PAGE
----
The Request for Proposal (RFP) is a critical document in a build-to-suit (BTS) transaction, but often does not get the attention it deserves. In addition to laying out the project scope, the RFP is the tenant’s opportunity to clearly set forth its expectations early in the process and to signal that a collaborative process is desired. Developers are more willing to agree to key lease provisions favorable to the tenant in the RFP process than they are in lease negotiations. Avoiding requests for concessions that are disproportionately burdensome for the developer, when such provisions are not truly important to the tenant, helps to facilitate a collaborative process and timely completion.
The RFP should describe the nature and extent of the project, the desired location, and the expected timing of completion. Developers should always be asked to bid on the rent constant used to determine the annual rent (sometimes called the lease constant), the developer’s fee, and the amount and use of contingency funds. The developers should also be asked to bid on any items of particular importance, such as rail access, 24-hour operation, allowances and extent of permitted change orders.
If the tenant is not a public company, it should give financial statements to the developers with the Request for Proposal because the rent constant will be based on tenant credit. If the tenant does not prepare financial statements, the tenant should be prepared to provide a lease guaranty from an entity that does (usually its parent). When the tenant volunteers its financial statements and, if appropriate, a guaranty of its parent, the tenant signals its understanding of the importance of credit and that it expects the best possible economic terms.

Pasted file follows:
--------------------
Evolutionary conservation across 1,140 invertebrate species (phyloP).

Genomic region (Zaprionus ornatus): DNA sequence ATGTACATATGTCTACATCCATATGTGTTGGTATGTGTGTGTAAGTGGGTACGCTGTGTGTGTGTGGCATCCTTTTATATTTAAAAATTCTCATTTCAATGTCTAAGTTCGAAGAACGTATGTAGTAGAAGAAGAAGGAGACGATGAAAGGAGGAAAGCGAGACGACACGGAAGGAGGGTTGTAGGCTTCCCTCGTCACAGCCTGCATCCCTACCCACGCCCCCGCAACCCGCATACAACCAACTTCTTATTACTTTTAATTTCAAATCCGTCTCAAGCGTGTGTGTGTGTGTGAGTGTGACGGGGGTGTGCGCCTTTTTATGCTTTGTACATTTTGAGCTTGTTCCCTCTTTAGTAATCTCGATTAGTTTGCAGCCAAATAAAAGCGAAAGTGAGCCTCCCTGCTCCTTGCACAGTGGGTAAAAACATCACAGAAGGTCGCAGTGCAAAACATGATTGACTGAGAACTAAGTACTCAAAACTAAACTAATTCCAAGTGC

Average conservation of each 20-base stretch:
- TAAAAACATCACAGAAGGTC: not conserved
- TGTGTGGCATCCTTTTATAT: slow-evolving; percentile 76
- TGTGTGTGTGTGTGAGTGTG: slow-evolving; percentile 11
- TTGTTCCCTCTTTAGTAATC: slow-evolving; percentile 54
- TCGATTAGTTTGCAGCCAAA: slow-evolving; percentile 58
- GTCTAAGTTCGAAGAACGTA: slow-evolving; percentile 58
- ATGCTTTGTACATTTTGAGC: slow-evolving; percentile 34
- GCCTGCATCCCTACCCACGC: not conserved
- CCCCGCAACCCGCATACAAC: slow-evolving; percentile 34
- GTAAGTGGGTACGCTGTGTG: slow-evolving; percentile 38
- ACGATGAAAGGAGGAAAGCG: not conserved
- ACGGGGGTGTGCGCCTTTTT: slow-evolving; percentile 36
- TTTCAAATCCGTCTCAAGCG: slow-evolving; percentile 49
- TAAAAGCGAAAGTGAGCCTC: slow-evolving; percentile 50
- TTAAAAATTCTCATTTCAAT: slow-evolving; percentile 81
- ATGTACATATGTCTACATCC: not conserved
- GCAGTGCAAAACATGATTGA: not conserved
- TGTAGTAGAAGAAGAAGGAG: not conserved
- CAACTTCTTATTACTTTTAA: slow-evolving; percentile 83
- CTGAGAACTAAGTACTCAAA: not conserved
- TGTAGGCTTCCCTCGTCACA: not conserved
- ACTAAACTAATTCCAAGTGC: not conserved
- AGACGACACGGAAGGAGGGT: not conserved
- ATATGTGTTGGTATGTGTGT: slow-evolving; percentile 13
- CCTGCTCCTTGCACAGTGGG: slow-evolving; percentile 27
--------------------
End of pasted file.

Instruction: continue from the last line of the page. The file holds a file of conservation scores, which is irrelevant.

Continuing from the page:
A well drafted RFP establishes certain key points that developers often compromise on in the RFP stage, but will resist during lease negotiations. The BTS lease will be drafted by the developer’s attorney and will create a baseline tilted to the developer. The RFP is the tenant’s best opportunity to level that baseline. A few extra hours on the RFP can result in many hours saved in lease negotiations. For example, budgets have a line item for contingency. If the use of the contingency funds is not addressed until lease negotiations, the developer will likely take the position that it controls the contingency and can keep any unused portion. When addressed in the RFP, developers usually agree that contingency funds can be used in ways favorable to the tenant.
Another example is the tenant’s right to occupy the building before scheduled completion, not just for fixturing, but to commence business operations. In lease negotiations developers usually insist that once the tenant starts operations in the building, it must pay rent. However, because the cost of interest expense through the scheduled development period is already included in the project budget, if the tenant is forced to pay rent before scheduled completion, the tenant is paying twice. In the RFP stage, the tenant may be able to negotiate for a period of occupancy, to facilitate transition and moving, at a “rent” equal to the construction loan rate, rather than the much higher rent constant.